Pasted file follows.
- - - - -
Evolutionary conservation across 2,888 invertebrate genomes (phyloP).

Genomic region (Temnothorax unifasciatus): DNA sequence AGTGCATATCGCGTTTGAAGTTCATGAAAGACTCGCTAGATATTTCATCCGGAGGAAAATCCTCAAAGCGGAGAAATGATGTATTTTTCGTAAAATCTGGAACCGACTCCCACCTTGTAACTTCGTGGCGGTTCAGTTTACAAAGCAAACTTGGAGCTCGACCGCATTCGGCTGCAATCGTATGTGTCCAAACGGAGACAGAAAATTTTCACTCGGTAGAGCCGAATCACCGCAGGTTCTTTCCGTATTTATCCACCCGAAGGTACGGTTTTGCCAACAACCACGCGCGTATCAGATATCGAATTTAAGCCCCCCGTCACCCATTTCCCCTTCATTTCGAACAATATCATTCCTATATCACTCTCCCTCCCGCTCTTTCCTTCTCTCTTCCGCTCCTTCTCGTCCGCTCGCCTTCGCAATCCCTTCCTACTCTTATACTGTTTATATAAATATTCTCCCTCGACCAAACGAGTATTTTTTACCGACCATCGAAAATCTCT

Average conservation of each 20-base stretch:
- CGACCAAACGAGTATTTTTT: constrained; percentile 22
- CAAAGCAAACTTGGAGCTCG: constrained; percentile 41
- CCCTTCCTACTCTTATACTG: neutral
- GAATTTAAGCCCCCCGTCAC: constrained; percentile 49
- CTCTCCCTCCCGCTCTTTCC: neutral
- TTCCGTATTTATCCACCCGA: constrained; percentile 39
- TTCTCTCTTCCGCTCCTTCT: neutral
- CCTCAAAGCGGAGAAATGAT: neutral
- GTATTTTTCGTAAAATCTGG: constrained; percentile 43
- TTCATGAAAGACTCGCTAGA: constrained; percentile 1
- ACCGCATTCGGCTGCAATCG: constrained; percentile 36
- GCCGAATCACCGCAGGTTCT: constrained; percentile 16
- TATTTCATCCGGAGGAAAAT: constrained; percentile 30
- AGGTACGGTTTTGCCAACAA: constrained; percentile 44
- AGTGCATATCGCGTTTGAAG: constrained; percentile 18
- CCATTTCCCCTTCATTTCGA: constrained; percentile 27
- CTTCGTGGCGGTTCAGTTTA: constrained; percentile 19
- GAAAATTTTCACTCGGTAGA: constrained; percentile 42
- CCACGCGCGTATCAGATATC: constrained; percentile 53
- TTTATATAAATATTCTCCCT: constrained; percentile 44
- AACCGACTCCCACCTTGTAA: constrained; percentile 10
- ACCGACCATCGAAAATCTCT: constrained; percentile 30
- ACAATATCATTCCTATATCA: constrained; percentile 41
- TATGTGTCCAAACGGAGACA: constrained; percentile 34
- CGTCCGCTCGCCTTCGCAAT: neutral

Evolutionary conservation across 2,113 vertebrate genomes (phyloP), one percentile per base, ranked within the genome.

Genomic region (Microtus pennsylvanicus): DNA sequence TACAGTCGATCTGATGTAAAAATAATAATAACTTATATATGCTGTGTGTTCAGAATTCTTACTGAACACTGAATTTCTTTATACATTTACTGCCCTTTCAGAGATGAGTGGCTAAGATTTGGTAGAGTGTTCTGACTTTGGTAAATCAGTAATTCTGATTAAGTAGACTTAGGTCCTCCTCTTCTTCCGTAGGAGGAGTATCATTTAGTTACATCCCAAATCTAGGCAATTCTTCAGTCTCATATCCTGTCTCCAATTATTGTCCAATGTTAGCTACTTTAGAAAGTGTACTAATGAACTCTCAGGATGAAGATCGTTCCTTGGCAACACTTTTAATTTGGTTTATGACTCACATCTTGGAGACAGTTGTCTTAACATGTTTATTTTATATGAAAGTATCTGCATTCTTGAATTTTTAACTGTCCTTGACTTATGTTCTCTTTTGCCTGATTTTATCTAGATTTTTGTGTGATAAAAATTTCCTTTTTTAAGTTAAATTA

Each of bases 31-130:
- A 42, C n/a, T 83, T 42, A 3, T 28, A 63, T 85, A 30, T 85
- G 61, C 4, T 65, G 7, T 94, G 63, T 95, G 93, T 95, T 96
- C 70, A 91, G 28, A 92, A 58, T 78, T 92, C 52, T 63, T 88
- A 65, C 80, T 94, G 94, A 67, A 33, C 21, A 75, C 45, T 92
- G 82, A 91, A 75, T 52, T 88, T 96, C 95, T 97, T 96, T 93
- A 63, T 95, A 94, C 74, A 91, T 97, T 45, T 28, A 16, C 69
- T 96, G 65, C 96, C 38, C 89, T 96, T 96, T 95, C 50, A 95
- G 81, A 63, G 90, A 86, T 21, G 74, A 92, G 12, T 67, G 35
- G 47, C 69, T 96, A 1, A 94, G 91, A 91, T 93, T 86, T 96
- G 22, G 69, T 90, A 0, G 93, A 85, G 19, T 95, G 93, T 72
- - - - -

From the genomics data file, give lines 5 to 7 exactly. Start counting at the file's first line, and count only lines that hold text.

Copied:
- CAAAGCAAACTTGGAGCTCG: constrained; percentile 41
- CCCTTCCTACTCTTATACTG: neutral
- GAATTTAAGCCCCCCGTCAC: constrained; percentile 49